Red Shoes – Birmingham Hippodrome
I am slowly working my way through Mathew Bourne’s repertoire. Single-handedly, he has introduced me to ballet as an enjoyable art form. He seems to have had the same affect on others, the opening Tuesday night was packed.
“Red Shoes” is a visual extravaganza, culled from the eponymous Powell and Pressburger’s film which appeared in 1948 ,it tracks a young woman’s obsession with art which ends in spectacular tragedy. Victoria Page wants to be the greatest dancer in the world but is caught in a romantic and creative vice between two men who are pivotal to her aspirations.
The ingredients are tried and trusted. A love triangle between veteran talent spotter and upcoming composer and ballerina, the subtly different pas de deux with her suitors are exhilarating. An aspiring soubrette seizes her chance from an injured seasoned prima ballerina, and a play within a play. The latter is delightfully subversive as house applause is mixed with pre-recorded applause at the shows end, blurring the edges between performance and reality.
Michela Meazza was suitably haughty and aloof as the Prima Ballerina, Irina Boronskaya, exuding Russian hauteur. Liam Mower’s Ivan Boleslawsky was riotously excessive.
Reece Causton as Boris Lermontov, the Ballet Impresario, was brooding and demanded the stage at every entrance, while Dominic North portrays Julian Kraster, Victoria’s love interest, with tenderness and drama and his solo performance at the piano in Act One is a highlight.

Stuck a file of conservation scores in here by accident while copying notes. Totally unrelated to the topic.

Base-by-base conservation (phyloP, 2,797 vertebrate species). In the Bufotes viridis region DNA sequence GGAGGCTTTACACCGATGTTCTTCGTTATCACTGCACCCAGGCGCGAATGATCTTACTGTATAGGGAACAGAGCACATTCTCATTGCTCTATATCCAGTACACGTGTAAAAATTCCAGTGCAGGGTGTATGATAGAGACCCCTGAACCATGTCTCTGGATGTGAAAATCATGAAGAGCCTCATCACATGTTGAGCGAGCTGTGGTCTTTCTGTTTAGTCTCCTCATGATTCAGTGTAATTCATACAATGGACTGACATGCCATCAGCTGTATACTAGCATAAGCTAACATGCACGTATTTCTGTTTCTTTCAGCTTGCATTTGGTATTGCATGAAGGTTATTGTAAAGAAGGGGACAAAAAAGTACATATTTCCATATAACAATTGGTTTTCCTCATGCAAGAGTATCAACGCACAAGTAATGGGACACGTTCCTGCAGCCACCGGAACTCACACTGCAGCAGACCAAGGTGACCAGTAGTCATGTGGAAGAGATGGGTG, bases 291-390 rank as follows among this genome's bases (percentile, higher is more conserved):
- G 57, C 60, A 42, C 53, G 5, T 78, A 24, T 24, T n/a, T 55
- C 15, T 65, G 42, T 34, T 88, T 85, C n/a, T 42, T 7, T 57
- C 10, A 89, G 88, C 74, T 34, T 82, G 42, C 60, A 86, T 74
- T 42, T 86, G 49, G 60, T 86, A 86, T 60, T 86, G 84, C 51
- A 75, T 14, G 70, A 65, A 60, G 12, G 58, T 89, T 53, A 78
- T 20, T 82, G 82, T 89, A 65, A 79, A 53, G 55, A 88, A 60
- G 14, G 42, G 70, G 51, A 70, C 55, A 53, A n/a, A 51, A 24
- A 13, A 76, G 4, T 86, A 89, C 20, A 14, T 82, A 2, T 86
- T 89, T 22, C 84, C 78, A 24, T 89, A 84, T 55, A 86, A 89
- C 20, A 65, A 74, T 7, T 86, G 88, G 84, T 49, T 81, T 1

Physically, the set is dominated by a rotating proscenium arch which rotates to present the action as both front of stage, and backstage, it too appears to dance along with its human co -stars. Bernard Herrmann’s classic Hollywood style score , orchestrated by Terry Davies, beautifully underpins the action which offers numerous highlights. A glorious beach dance, a stunning storm scene, and a monochrome dance in front of a surreal white arches backdrop, the highlight of the cinematic designs by Lez Brotherston, lighting by Paule Constable, sound by Paul Groothuis and projection from Duncan McLean.
Bourne has an instinct for the accessible, without dumbing down the dance content, although I did struggle with the narrative from time to time. Not that this made any difference, you do not have to understand what you are seeing, you are compelled to enjoy it.
Ashley Shaw is the staggeringly good principal ballerina, a blur of sharp feet, beguiling seductive shapes, and glorious movement, her skirt moving as if it were part of her body in spectacular choreographed fluidity.
An after show “audience with” Mathew Bourne revealed that he regularly rotates the cast to keep the show, and dancers, on their toes. It also serves to underline that the show is the star, which runs at the Hippodrome until Sat 15th February, and continues on national tour.